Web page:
My Lords, in a few words I want to support the Motion of my noble and gallant friend Lord Cork. I am not going to repeat anything I said on a previous occasion. I wish in particular to observe that I cannot understand why the noble Lord who replies for the Government should have any hesitation about accepting this Motion. It is not suggested on behalf of the Government that the existing Royal Warrants are altogether satisfactory or that there are not serious grievances which have arisen in their operation. If they were to set up the contention that the Warrants are perfect and that no inquiry whatever would be needed, that at any rate would be a logical argument, but at present I am unable to understand why—with the practical admission that the Warrants are imperfect and that they are applied sometimes with a great lack of justice as regards the recipients of benefits under them—there should be any difficulty in accepting the opinion of this House that it will be necessary to institute an inquiry after the conclusion of hostilities. It is not as if the noble and gallant Admiral had fixed a date, nor is it as if he has specified the nature of the inquiry he wants. It seems to me to be an inquiry of a most harmless character, and I very much hope that the noble Leader of the House will be able to accept the Motion.

There is one other thing I should add. Since the matter came before your Lordships a week ago I took the opportunity of reading through the whole of the relevant Royal Warrants connected with this matter. I do not intend to take up the time of the House in criticizing them, but I do express my opinion with a very wide knowledge of documents of this character that they are not satisfactory, that there are various ways in which they might be amended, and that in the interests of justice it is very desirable that there should be an inquiry as soon as a suitable opportunity occurs.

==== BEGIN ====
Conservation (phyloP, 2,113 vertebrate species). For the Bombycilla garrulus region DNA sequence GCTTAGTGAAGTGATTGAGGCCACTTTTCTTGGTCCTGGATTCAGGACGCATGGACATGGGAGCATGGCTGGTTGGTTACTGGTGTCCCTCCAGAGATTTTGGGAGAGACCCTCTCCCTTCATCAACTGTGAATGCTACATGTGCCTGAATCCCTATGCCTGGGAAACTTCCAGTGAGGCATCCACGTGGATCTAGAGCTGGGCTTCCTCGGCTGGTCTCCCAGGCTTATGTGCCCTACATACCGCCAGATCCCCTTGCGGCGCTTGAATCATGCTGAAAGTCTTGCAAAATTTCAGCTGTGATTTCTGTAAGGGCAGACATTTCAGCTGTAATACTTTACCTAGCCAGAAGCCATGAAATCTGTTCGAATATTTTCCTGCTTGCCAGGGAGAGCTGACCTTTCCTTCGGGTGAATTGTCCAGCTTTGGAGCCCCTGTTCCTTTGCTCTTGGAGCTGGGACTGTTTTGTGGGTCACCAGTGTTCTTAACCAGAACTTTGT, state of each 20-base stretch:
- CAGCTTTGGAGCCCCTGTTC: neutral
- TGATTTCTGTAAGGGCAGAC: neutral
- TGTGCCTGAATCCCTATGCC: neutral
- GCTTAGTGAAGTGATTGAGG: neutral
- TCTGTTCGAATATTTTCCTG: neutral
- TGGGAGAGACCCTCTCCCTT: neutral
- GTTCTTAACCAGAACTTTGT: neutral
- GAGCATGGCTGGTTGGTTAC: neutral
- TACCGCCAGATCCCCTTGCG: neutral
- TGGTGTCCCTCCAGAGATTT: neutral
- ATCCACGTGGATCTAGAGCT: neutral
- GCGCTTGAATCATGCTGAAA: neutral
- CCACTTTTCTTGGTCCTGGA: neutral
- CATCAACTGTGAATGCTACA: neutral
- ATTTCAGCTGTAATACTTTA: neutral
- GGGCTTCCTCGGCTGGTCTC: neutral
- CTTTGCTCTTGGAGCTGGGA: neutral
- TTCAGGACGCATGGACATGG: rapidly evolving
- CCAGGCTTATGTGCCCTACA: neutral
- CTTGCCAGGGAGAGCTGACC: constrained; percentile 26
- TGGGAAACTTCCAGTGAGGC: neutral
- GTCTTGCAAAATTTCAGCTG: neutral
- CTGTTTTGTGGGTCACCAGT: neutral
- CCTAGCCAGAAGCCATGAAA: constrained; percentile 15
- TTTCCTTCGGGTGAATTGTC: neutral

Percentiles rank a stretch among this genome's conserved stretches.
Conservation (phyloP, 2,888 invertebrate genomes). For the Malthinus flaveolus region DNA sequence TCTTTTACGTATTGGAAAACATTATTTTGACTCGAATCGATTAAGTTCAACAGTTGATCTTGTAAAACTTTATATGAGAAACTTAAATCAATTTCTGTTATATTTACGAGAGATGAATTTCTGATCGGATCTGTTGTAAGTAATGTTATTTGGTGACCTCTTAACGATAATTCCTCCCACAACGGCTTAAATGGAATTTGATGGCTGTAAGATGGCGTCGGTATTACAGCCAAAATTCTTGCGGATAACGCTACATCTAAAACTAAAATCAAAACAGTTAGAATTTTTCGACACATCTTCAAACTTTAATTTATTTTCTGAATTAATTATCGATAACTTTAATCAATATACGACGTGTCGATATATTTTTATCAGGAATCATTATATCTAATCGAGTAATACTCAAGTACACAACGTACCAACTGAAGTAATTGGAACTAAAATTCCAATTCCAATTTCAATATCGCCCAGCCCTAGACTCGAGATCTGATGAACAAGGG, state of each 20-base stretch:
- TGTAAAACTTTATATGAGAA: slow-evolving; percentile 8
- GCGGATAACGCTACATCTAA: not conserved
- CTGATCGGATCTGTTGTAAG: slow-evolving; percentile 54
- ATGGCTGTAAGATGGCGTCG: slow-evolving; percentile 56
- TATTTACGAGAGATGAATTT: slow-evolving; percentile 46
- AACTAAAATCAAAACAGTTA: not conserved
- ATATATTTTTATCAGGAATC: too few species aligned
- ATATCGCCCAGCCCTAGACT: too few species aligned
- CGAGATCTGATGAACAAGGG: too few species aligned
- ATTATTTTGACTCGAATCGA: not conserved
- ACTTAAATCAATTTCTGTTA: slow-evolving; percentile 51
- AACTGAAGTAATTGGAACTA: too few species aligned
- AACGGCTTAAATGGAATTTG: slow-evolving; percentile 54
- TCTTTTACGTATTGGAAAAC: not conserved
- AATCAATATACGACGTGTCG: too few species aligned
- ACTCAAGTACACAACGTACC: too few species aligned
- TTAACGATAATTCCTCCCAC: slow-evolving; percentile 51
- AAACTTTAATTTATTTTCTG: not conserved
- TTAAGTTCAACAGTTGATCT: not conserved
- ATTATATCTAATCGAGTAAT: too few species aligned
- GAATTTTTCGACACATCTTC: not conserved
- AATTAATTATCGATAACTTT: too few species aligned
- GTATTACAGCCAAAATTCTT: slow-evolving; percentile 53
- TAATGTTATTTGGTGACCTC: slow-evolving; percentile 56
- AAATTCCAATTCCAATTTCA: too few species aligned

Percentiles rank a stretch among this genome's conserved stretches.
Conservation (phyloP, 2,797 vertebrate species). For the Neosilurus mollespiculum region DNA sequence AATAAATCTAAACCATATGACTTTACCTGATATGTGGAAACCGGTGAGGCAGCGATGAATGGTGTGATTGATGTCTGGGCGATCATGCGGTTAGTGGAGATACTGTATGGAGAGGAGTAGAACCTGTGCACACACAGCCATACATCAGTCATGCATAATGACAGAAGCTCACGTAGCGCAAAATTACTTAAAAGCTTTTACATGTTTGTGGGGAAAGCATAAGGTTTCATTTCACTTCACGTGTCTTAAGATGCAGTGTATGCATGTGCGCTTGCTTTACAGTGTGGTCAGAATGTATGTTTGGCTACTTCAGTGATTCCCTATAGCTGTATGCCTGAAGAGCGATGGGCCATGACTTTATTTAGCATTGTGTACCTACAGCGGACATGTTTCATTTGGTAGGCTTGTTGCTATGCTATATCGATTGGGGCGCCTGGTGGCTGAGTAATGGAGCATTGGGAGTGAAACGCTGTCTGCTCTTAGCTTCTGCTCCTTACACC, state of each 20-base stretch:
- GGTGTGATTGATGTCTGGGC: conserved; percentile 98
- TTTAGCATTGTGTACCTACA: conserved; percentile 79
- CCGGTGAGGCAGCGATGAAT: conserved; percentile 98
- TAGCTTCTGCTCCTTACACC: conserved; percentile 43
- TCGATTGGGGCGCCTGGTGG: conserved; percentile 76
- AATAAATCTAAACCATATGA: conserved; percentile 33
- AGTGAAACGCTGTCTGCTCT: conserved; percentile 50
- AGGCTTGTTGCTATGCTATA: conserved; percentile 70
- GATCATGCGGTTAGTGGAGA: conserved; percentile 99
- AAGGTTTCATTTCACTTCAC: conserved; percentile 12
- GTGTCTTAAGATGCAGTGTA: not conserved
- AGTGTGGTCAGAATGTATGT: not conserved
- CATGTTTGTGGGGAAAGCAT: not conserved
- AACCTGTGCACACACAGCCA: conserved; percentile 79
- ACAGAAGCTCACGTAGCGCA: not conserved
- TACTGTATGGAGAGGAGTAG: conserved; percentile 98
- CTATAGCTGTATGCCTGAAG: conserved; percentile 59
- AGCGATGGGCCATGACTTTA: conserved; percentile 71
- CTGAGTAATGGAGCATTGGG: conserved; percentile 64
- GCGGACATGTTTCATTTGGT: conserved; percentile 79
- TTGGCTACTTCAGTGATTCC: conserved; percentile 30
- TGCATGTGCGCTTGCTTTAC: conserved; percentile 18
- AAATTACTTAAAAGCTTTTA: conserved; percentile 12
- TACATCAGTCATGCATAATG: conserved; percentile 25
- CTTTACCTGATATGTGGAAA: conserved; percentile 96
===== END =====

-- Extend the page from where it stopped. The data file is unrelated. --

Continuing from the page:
3.20 p.m.


My Lords, I should just like to say a few words in support of the Motion. The noble and gallant Earl who raised the matter gave the instance of a young widow who asked whether she could get a pension for her child in a year or two's time. She was told, I understand, that she could not be given an answer now. I have had a great number of communications from young officers saying it is the uncertainty that worries them. They say they do not know whether or not, if they are killed, their widows will get any pension until a child becomes of pensionable age. That is one of the things that should be inquired into.

3.21 p.m.